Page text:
The underlying mechanics of IKE and IPSec work exactly the same regardless of whether domain-based or route-based VPNs are used; the only difference is how traffic is determined to be "interesting" and in need of encryption.  With domain-based VPNs if the source IP is in your firewall's VPN domain AND the destination IP address is in a peer's VPN domain, the traffic is interesting and needs to be encrypted.  If only one or neither are true, the traffic goes in the clear.

For a route-based VPN, if IP routing determines that the egress interface is a VTI the traffic is interesting and will be encrypted, then forwarded out the appropriate physical interface.  If IP routing determines that the egress interface is a physical one (i.e. eth0), the traffic simply goes in the clear.  Note that the routes making this determination can be statically created, or dynamically learned through a routing protocol such as OSPF.

The main thing you have to watch out for when mixing domain and route-based setups on the same tunnel is how the Phase 2 Proxy-IDs are negotiated.  As the initiator, domain-based VPN setups will negotiate subnets (i.e. 192.168.1.0/24) because the VPN domains are fixed and known ahead of time.  However with a route-based VPN setup, the firewall does not necessarily know ahead of time which IP addresses will be used in the tunnel because routes can be dynamically received through OSPF.  For that reason when the route-based VPN side initiates a Phase 2 negotiation, it will request a universal tunnel (i.e. 0.0.0.0/0) unless told otherwise which will most definitely honk off the domain-based VPN side.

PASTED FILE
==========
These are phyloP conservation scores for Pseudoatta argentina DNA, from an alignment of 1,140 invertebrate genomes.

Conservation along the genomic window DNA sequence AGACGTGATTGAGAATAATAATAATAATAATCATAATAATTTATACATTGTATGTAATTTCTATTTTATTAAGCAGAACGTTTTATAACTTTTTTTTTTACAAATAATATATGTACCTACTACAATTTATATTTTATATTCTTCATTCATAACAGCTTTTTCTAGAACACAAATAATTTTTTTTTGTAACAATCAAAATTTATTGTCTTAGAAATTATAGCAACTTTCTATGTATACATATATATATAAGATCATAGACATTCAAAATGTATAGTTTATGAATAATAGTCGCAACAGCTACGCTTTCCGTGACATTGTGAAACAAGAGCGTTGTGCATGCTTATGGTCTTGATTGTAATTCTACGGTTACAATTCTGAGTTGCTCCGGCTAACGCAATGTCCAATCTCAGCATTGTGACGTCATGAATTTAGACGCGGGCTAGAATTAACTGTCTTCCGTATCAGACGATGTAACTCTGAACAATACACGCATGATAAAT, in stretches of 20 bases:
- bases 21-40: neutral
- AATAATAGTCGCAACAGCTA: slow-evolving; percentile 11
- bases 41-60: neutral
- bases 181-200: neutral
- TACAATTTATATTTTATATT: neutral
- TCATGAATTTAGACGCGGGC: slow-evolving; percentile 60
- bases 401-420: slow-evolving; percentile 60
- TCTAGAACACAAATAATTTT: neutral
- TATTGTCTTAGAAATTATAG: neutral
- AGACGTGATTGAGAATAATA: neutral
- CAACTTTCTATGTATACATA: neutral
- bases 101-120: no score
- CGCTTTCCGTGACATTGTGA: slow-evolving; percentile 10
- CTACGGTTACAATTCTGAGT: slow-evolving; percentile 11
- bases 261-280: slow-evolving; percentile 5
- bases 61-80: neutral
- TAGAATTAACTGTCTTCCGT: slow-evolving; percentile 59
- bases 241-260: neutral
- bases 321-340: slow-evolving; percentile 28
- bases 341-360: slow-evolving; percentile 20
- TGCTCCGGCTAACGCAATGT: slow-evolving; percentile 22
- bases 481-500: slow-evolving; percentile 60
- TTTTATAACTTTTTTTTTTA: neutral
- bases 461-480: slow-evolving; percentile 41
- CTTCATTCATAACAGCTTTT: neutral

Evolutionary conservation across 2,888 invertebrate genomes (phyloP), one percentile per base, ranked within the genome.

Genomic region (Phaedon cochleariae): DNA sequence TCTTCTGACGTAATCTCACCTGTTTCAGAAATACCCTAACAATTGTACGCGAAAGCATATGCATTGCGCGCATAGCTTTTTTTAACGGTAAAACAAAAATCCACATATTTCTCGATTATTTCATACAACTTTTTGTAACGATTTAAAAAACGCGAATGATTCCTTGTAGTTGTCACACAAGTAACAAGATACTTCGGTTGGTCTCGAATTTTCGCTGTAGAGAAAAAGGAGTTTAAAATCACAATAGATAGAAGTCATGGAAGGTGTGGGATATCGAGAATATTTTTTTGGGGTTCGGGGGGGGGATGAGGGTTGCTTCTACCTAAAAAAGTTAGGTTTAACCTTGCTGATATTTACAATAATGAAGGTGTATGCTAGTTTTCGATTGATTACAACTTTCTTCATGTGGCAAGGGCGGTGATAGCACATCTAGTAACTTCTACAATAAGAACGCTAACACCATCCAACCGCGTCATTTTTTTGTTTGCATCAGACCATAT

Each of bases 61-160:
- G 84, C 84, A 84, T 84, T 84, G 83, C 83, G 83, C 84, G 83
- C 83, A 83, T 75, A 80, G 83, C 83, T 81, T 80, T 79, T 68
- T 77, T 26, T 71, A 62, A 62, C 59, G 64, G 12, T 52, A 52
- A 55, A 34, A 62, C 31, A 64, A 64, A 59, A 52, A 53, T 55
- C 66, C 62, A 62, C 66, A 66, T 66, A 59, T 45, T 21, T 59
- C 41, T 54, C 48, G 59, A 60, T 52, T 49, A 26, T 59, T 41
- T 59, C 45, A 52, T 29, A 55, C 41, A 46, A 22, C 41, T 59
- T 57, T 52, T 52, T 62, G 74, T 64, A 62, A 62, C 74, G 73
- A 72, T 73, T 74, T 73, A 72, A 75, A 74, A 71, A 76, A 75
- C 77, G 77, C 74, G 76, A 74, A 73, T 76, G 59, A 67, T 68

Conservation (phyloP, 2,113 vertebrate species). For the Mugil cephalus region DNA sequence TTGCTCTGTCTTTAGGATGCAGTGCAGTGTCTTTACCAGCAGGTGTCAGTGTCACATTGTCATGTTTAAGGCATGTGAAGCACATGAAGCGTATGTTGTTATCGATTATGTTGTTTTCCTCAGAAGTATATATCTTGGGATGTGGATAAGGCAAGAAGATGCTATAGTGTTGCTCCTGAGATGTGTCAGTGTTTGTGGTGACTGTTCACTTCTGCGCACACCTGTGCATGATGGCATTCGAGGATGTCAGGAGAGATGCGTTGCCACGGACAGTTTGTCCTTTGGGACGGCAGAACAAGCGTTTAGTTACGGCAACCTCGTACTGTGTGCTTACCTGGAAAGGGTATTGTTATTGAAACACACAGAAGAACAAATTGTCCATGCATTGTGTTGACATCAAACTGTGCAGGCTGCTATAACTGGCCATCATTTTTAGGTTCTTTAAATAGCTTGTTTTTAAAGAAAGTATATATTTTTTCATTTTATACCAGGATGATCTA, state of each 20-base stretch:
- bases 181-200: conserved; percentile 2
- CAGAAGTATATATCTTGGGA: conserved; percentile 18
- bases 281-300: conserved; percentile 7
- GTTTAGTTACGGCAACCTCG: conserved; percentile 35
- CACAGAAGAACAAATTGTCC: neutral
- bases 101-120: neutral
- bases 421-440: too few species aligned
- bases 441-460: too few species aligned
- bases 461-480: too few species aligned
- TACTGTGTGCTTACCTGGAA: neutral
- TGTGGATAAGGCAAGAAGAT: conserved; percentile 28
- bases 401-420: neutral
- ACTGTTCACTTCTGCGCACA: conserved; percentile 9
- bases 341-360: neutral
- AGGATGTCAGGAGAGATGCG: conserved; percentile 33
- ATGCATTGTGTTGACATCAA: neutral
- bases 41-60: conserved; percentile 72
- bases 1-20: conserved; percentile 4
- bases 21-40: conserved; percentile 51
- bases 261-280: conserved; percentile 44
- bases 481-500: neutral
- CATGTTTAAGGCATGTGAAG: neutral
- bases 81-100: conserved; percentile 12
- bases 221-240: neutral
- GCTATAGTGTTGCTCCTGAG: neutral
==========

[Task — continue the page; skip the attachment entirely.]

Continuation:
Almost all existing Check VPN implementations are domain-based due to the CoreXL limitations with route-based VPNs in R77.30 and earlier.  Route-based VPNs will definitely become more common now that this restriction has been lifted in R80.10+.

--
Second Edition of my "Max Power" Firewall Book
Now Available at http://www.maxpowerfirewalls.com

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Re: Route Based VPN on one side and Domain Based VPN on other

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Hello, Tim.

Could you please clarify, when there will be such divergence during Phase 2, will negotiation fail or tunnel will be up but traffic will not be decripted by CheckPoint which is configured with Domain-Based VPN?

Re: Route Based VPN on one side and Domain Based VPN on other

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It depends on which peer is attempting to initiate the tunnel.

If it is the domain-based side initiating, it will propose subnets in Phase 2 which will be a subset of a universal tunnel (0.0.0.0/0) and generally accepted by the route-based side.  Phase 2 will complete, and traffic will flow for the proposed subnets through the VPN tunnel.

If it is the route-based side initiating, usually it will propose a universal tunnel in Phase 2 which the domain-based side will reject with a "no proposal chosen" error. 

Keep in mind that a separate IPSec tunnel is formed for each successful Phase 2 negotiation, so there can be situations where interesting traffic arrives at the domain-based side, it proposes subnets which are accepted and a two-way tunnel is formed for those subnets.  Then some interesting traffic arrives at the route-based side for which there is no existing Phase 2 tunnel, so it tries to negotiate a universal tunnel with the domain-based side which fails.  So basically it looks like some subnets are working in the "tunnel" and some are not.  If you look closely in the logs through you'll see that Phase 2 tunnels (Quick Mode) have successfully formed for the subnets that are working, but there are Phase 2 errors such as "no proposal chosen" or "Invalid ID" constantly being spewed trying to form tunnels for the subnets which are not working.

Hopefully that made sense.